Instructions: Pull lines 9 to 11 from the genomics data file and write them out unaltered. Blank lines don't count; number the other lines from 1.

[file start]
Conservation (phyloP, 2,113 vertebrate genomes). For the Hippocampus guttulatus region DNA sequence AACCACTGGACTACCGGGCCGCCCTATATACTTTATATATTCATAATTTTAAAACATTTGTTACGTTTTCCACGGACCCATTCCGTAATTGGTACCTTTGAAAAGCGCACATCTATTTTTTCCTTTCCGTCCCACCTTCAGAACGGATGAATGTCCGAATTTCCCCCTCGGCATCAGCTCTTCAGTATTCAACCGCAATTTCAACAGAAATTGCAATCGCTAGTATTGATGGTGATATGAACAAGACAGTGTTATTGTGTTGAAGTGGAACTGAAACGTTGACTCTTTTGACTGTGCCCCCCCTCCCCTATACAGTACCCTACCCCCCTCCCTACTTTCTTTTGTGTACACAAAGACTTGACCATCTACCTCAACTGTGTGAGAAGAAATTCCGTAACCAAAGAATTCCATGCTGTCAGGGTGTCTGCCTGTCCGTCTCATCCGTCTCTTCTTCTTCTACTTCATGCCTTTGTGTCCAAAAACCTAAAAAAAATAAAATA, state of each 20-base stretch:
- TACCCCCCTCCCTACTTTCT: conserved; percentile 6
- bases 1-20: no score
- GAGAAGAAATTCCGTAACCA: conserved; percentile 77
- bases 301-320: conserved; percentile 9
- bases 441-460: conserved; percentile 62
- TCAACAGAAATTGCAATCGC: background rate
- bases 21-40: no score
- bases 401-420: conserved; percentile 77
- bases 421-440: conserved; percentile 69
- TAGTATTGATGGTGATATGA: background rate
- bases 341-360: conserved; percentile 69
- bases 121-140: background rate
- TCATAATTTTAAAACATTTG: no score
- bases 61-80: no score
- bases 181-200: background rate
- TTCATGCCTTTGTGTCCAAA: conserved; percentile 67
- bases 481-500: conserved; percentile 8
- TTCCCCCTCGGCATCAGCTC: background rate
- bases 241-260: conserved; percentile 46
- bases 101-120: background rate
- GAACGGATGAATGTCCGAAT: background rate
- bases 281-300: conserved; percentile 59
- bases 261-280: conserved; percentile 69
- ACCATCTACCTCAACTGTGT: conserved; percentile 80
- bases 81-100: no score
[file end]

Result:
- bases 401-420: conserved; percentile 77
- bases 421-440: conserved; percentile 69
- TAGTATTGATGGTGATATGA: background rate